Narrator: This is Science Today. An international group of scientists, including Casey Moore, a professor of earth sciences at the University of California, Santa Cruz, are seeking to understand the cause of the most powerful earthquakes. Moore, one of the chief scientists leading the research project, says they're using special drilling technology from the oil industry to measure and monitor physical properties of a fault zone off the shore of Japan - and they're doing it in place.
Moore: So that it's like instead of measuring the density or the porosity of something that's removed from its original environment, you measure right where it is and you get a truer sense of its behavior.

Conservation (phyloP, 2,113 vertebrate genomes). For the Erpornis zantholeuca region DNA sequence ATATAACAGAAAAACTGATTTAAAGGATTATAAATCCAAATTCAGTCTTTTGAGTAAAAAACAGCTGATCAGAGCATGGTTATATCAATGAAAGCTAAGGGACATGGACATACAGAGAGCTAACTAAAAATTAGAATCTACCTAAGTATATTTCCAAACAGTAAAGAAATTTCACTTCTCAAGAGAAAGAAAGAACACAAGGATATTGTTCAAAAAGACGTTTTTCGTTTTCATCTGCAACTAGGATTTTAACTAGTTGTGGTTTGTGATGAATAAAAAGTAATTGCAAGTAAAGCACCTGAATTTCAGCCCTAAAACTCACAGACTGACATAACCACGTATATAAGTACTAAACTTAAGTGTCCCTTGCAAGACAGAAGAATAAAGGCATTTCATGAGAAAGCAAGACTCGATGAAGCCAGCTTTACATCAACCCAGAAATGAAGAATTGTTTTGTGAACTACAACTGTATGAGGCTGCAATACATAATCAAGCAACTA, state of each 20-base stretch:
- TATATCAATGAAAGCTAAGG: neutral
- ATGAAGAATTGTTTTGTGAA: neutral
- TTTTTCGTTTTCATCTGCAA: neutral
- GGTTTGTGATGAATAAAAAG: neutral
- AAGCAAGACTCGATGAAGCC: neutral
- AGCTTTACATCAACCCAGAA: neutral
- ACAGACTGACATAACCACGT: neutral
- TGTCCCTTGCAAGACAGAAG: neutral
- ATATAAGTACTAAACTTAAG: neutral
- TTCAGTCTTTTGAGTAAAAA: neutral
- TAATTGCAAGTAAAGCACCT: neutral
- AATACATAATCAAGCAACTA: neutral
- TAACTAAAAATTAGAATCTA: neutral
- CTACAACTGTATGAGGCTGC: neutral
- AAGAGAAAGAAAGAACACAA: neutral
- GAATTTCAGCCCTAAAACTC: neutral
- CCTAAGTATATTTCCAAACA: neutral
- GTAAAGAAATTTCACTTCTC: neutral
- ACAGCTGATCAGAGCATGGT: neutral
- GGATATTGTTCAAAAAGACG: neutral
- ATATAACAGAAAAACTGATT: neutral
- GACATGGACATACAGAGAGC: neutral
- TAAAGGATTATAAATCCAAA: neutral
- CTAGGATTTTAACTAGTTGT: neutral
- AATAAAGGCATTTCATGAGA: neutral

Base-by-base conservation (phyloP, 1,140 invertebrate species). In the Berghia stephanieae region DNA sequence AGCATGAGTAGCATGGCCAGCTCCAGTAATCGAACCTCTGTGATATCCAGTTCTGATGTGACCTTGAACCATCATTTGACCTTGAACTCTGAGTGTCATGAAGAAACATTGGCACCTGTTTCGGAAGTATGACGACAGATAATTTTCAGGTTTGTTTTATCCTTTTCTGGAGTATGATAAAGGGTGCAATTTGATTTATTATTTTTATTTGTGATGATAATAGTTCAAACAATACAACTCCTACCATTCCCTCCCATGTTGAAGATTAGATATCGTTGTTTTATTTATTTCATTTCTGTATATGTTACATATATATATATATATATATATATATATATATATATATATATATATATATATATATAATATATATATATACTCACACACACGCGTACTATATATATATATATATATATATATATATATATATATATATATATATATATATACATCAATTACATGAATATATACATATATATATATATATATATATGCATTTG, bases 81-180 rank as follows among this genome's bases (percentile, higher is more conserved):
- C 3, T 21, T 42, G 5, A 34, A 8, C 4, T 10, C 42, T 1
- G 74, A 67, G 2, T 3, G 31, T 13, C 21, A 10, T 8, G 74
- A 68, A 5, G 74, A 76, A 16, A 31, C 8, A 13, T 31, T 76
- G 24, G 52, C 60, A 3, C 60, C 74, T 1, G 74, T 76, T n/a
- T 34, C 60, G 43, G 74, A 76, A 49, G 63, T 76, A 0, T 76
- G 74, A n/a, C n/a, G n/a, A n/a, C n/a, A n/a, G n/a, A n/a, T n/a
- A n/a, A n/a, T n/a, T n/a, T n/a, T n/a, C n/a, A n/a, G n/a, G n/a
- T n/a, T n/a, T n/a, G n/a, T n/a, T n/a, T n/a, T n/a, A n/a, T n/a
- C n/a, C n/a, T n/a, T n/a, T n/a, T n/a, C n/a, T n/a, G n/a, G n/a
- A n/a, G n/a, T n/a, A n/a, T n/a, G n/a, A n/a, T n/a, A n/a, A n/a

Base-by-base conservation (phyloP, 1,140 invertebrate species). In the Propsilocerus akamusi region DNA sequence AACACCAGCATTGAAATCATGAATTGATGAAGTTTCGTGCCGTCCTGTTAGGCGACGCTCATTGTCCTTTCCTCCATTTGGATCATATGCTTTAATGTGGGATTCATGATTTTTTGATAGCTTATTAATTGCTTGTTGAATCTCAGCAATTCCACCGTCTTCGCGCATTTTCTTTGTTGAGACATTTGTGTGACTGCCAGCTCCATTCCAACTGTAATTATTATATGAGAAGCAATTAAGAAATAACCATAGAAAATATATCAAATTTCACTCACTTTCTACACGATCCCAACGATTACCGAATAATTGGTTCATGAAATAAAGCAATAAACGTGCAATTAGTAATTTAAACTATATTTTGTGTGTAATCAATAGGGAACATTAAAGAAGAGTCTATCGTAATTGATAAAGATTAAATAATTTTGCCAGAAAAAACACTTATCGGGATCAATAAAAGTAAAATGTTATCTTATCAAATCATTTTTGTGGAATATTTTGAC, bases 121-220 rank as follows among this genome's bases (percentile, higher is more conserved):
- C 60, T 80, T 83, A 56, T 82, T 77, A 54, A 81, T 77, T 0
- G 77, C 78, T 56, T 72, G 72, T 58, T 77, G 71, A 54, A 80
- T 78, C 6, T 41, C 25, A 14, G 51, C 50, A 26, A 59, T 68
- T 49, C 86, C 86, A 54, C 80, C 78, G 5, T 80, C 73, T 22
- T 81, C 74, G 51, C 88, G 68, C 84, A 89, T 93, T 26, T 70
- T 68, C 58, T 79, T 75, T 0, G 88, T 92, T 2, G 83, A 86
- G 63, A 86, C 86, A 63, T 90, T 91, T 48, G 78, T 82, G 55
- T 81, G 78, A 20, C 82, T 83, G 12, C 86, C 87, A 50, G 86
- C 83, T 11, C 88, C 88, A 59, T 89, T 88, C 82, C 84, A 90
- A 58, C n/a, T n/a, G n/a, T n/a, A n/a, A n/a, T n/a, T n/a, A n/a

Narrator: In particular, Moore says they're looking at fluids flowing along fault zones.
Moore: We want to use the nature of the fault zones and the fluids as a monitor for movement of the fault because when the Earth is stressed, when there are forces on it, it behaves like a sponge and it starts to squeeze out some of the water. So at this stage, people are just trying to understand how the faults behave.
Narrator: For Science Today, I'm Larissa Branin.